As a recovering Catholic (for better or for worse, one is never an “ex” Catholic any more than one is an “ex” alcoholic), I can’t let the Pope’s passing go without some comment.
Let me start with one point. People are joking in various ways about the loss of the “infallible” Pope. No one in modern times has ever claimed the Pope was “infallible” except under a very narrow set of circumstances. Basically it is only when he speaks as the head of the Church (rather than as a private person, or a theologian, or a diplomat), to define a point of doctrine once and for all in a way that will be binding for the entire Church. This was more or less settled at the First Vatican Council in 1870, although a significant schism resulted (dissenters became known as “Old Catholics“).
Speaking under these circumstances, the Pope is said to be speaking Ex Cathedra (literally, “from the chair”) and it happens only rarely. The last time was in 1950 when Pius XII issued Munificentissimus Deus, declaring that Mary had been assumed into Heaven without dying. It has been argued that Paul VI’s encyclical affirming the ban on contraception (Humanae Vitae, 1968) was issued ex-cathedra, but this is not commonly accepted. (In fact, it was probably one of the single stupidest things the Catholic Church has done in modern times.)
Thomas Cahill wrote about “infallibility” in the Times yesterday, perhaps one of the only worthwhile bits of reading in the sea of imbecilic coverage since Saturday. Regretfully but sternly, he says what almost no one has been saying: that whatever his gifts as a diplomat and spokesperson, John Paul II damaged the Catholic Church perhaps beyond repair. Preaching against the use of condoms as millions died of AIDS, undercutting his own statements about Third World debt and treatment of the poor by aggressively supporting rapacious dictators in the name of anti-Communism, and systematically purging the Church of any shred of independent thought (in Cahill’s words, “the ranks of the episcopate are filled with mindless sycophants and intellectual incompetents”), he has driven millions away from the Church.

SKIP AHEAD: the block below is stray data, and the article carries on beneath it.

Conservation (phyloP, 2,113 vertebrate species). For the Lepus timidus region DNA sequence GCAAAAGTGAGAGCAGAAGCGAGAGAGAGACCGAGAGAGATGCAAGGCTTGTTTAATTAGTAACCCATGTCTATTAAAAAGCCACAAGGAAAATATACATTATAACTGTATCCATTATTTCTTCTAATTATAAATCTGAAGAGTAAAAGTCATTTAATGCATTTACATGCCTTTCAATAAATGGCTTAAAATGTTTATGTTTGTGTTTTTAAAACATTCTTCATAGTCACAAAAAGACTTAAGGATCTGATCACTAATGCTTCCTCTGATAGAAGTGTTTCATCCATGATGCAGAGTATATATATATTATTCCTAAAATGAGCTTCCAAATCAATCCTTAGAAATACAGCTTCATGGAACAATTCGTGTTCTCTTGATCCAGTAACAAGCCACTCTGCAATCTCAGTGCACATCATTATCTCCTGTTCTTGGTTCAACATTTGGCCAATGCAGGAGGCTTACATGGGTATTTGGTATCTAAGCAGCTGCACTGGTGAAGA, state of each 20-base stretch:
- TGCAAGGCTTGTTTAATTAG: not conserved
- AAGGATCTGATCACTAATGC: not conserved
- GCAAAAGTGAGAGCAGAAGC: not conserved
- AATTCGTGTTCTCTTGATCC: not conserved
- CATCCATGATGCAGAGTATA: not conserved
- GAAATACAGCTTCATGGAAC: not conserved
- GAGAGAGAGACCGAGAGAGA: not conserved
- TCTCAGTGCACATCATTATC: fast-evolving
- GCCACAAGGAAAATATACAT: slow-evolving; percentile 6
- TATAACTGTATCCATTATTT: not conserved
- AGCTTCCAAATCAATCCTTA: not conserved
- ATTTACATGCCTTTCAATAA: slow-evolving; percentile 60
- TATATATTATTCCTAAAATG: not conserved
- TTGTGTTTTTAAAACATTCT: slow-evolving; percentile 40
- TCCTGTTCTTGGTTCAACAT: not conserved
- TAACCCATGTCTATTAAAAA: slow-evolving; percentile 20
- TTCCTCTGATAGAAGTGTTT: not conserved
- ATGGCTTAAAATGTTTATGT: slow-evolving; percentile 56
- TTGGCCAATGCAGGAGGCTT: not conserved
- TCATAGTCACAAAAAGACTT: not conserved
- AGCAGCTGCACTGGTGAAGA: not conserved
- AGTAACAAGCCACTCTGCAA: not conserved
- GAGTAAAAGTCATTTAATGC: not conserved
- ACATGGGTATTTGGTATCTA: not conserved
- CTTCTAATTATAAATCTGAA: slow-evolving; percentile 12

Furthermore, his blind insistence on celibacy and his misogynistic refusal to consider any role for women in the Church has thinned the ranks of the priesthood in the U.S. even as the number of Catholics has increased. (Lots of interesting statistics at Future Church.) And his successors are likely to think exactly as he did, given that only three of the cardinals voting for his replacement were not appointed by John Paul II.
I doubt I’d be part of the Catholic Church no matter what direction it had taken, but one really has to wonder what would have happened in the world over the past quarter-century had John Paul II, who spoke with perhaps the most moral authority of anyone on the planet (someone pointed out that he had been seen live by more people than any other human in history) had spoken out against bigotry, rather than in favor of it; had encouraged a rational approach to sexual health and practices in the Church rather than covering up for child abusers and promulgating nonsensical and dangerous doctrine; or had evinced even the slightest support for the priests and nuns who worked so hard, and in some cases died, for the poor of Latin America and other places.
One should not allow the misbehaviors of its hierarchies to disguise the good that Catholic organizations do or the many Catholics who work hard for social justice. But it is a shame that the most genuinely Christian people in the Church are doing their work in spite of, rather than with the support of, the hierarchy.